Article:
A Love-Hate Relationship With Fast Fashion

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GiveandTake_IsabelleRancier_slideIllustrated by Isabelle Rancier.
My mother was a work-from-home seamstress who sewed dresses for less than 50 cents apiece for 10 hours a day. Before that, she worked in a small factory in New York's Soho area doing the same thing. I never knew exactly how the factory looked or operated so I can't speak to the legality or ethics of it, but I was definitely aware of the situation at home. I remember helping my mom invert piping so she could sew it into dresses faster and meet her daily quota; I remember ironing out hems before I started on homework; I remember counting how many pieces she'd done by 9 p.m. and telling her how many more she had to finish before her boss came to pick them up the next morning. So, knowing how hard she worked, why do I keep collecting $5 tees and $20 dresses?

Because, first off, as any style-loving 20-something would attest, keeping up ain't easy. The same uniform of jeans and a tee gets old really fast despite clever styling tricks, and there's always a birthday party, a fancy work event, or girls' night that feels like it requires a new, trendy outfit of some sort — preferably at the low, low price of 20 bucks. Now, I'm a black-jeans-and-sweater type of girl, so you can certainly argue that I should invest in quality basics for my daily life. But, when the basics can get worn out or stained just as easily as everything else, it's hard to justify spending any more than I need to — from my wallet's perspective.

I like having more than one pair of Grecian sandals for the summer. I like having a crop top in two different colors, or the same pair of jeans twice, so I can switch to the backup when the first gets too faded or loose. And, I like all of that to work with my budget. Being able to afford the items I want (is "need" too much of a stretch?), finding them in sizes sure to fit, and checking out in half an hour means the big chains just make sense for me right now. As a writer in the city, having these options guarantees that I'll be ready for anything my job (or life) demands, without having to give up dinner.

Walking into a store and immediately spotting 20 items I'd buy is a shopping rush that I look forward to. The eco-friendly and socially conscious retailers I've come across just don't have the variety; or they do and they're luxuriously priced to match. And, as much as I love browsing through a secondhand store for one-of-a-kind finds, that experience is more stop-and-smell-the-roses than pick-up-and-go. So, I rely on fast fashion.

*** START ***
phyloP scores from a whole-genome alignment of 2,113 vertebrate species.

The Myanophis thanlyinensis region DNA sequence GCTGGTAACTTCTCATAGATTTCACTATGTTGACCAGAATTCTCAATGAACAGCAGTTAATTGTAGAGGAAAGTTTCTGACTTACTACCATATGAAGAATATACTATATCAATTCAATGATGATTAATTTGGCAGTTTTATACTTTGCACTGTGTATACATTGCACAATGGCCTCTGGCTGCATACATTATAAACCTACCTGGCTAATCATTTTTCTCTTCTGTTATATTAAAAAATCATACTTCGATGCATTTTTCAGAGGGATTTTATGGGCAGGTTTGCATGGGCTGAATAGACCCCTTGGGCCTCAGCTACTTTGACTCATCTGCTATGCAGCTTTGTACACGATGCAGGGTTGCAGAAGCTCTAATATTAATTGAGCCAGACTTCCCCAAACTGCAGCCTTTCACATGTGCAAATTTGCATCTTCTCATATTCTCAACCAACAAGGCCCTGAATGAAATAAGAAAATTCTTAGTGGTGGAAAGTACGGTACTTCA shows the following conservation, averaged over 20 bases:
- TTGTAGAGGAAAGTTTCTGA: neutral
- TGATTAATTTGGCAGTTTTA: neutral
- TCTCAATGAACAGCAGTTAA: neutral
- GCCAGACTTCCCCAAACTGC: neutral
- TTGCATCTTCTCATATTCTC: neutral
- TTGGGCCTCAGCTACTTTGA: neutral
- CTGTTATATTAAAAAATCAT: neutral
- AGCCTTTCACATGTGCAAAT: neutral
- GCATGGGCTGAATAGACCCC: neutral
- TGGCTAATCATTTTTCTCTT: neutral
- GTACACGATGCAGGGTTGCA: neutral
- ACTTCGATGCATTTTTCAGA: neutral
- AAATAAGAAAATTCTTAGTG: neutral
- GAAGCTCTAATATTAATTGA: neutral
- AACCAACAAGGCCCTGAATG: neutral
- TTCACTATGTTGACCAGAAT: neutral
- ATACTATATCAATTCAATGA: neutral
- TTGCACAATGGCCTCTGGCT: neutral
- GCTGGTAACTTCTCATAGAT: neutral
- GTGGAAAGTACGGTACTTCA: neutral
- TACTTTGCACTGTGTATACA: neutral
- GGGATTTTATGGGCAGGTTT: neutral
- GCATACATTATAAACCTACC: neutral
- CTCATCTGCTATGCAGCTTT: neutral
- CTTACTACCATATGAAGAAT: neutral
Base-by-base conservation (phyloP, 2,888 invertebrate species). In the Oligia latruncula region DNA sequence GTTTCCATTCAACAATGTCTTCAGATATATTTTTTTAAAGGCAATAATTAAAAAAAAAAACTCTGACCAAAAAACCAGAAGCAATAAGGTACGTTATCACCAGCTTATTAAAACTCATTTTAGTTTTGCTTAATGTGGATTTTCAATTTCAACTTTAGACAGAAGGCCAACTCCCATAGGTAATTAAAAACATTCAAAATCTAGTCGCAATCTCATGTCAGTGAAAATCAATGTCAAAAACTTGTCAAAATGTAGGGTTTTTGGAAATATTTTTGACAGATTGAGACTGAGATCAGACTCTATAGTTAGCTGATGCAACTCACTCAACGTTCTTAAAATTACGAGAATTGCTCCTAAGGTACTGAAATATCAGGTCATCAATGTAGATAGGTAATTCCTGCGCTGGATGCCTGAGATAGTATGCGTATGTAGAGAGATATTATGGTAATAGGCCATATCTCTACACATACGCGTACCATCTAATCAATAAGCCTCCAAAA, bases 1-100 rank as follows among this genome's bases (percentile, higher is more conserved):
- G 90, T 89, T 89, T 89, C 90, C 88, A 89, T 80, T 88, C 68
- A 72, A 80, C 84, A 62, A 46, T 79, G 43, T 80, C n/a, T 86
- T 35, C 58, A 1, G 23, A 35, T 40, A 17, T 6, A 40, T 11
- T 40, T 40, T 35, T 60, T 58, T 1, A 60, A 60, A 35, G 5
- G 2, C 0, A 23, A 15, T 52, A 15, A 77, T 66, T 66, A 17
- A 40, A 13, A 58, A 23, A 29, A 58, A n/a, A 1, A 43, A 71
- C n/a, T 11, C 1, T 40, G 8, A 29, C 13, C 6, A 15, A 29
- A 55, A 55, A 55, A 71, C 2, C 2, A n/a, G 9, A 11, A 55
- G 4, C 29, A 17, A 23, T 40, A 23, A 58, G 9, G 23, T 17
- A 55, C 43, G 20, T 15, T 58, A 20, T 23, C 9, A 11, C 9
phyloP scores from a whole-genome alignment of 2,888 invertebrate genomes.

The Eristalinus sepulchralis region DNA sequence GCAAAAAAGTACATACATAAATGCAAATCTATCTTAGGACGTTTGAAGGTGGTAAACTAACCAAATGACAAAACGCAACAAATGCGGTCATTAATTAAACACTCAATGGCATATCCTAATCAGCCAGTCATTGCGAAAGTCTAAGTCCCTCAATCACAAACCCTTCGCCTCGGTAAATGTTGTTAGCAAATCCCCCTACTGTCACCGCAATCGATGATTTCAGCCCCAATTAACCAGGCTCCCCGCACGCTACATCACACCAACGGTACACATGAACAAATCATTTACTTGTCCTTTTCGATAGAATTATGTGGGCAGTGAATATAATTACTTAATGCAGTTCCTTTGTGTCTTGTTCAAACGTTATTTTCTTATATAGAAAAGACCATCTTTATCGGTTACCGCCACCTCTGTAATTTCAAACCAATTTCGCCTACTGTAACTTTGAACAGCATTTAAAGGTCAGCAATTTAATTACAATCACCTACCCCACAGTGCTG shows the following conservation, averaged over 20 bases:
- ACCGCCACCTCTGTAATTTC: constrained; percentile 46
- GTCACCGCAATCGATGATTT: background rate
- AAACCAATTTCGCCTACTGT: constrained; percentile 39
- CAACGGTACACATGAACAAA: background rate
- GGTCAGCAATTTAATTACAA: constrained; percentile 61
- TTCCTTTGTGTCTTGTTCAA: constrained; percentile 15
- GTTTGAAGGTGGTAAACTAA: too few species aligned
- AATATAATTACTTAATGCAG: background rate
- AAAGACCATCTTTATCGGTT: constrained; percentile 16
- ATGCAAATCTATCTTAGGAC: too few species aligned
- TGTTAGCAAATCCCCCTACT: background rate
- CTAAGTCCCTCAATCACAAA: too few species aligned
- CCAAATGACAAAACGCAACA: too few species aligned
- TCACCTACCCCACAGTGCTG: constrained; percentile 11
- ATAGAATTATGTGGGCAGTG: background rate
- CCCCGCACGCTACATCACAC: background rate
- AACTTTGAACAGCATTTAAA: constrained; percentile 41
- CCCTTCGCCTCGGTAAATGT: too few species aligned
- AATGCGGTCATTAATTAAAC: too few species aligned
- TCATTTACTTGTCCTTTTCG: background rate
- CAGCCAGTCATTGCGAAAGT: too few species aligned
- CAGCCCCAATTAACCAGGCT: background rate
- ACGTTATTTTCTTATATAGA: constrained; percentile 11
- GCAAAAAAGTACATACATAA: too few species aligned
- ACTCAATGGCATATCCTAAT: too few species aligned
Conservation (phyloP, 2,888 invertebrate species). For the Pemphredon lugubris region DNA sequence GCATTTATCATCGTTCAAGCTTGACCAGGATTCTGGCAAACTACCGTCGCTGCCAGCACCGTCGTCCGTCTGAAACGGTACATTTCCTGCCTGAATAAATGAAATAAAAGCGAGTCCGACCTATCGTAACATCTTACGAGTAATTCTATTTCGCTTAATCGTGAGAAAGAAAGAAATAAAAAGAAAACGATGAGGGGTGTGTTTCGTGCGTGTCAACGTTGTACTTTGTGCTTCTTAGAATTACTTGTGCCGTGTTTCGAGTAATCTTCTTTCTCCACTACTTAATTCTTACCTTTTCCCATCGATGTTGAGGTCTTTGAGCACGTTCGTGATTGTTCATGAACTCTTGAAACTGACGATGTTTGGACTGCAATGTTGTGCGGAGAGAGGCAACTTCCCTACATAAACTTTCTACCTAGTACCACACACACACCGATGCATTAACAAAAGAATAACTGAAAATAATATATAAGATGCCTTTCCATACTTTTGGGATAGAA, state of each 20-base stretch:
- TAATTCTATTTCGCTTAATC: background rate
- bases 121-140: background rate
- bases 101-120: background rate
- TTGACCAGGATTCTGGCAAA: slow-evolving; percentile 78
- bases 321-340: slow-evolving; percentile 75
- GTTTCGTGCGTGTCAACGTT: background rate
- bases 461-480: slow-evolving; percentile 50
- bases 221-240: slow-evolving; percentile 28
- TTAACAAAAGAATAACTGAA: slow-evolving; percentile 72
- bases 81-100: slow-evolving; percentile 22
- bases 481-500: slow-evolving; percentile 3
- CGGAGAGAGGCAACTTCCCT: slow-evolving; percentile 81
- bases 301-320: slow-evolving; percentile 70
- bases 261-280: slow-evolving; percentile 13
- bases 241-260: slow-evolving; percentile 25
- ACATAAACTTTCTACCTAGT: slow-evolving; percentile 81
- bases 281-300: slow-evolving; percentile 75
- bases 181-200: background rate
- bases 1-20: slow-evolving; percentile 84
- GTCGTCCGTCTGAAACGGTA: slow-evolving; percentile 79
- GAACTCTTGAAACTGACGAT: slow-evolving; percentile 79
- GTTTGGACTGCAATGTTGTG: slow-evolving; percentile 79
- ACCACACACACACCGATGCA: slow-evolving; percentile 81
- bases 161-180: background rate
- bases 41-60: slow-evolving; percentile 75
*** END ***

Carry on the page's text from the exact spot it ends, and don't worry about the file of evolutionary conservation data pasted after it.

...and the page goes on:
GiveandTake_IsabelleRancier_introIllustrated by Isabelle Rancier.
That being said, I feel guilty when I buy cheap clothes because I know that someone was literally paid pennies for their work sewing every last stitch, sometimes even risking their lives to do so. Last year's devastating Rana Plaza collapse opened up a lot of eyes to the real cost of absurdly cheap fast fashion, and sparked some real conversation about it. But, then the conversation died down. And, I found myself not alone in sheepishly returning to the stores I knew had used the supplier responsible for the tragedy, or others like it.

Despite consumers becoming increasingly educated about sweatshop conditions in underdeveloped countries, we want clothing (and countless other goods) to be trendy and affordable. Our buying habits are more in line with our desire to have more and spend less than they are with our personal morals and ethics. Or, let me speak for myself: mine are. I admit it. There is a selective memory that kicks on, when there's a hole in my wardrobe and that mega-chain has just the thing. Together, we create an almost insatiable demand, and only fast-fashion retailers seem up to the task of supplying for it.

Working in an industry that's very much about personal style, keeping up with trends, and one's physical appearances (another issue I don't know how to solve), I need to express myself through my clothing. And, still being in the first few years of that career, I need affordable ways to do that. Would I rather my budget-friendly style came with a clean conscience? Of course. Absolutely. And, not just because I remember my mom saying "good night" to me without even taking her eyes off her sewing machine. Because, I am sure countless people work this way, and deserve better. I would love for a massive industry overhaul to take place, so that we can all afford to be styled in a way that outwardly expresses our individuality, but I'd like that to happen without turning saving money for material purchases the number one budgeting goal. Until that becomes reality, I'll have to take my cheap clothes along with my guilt.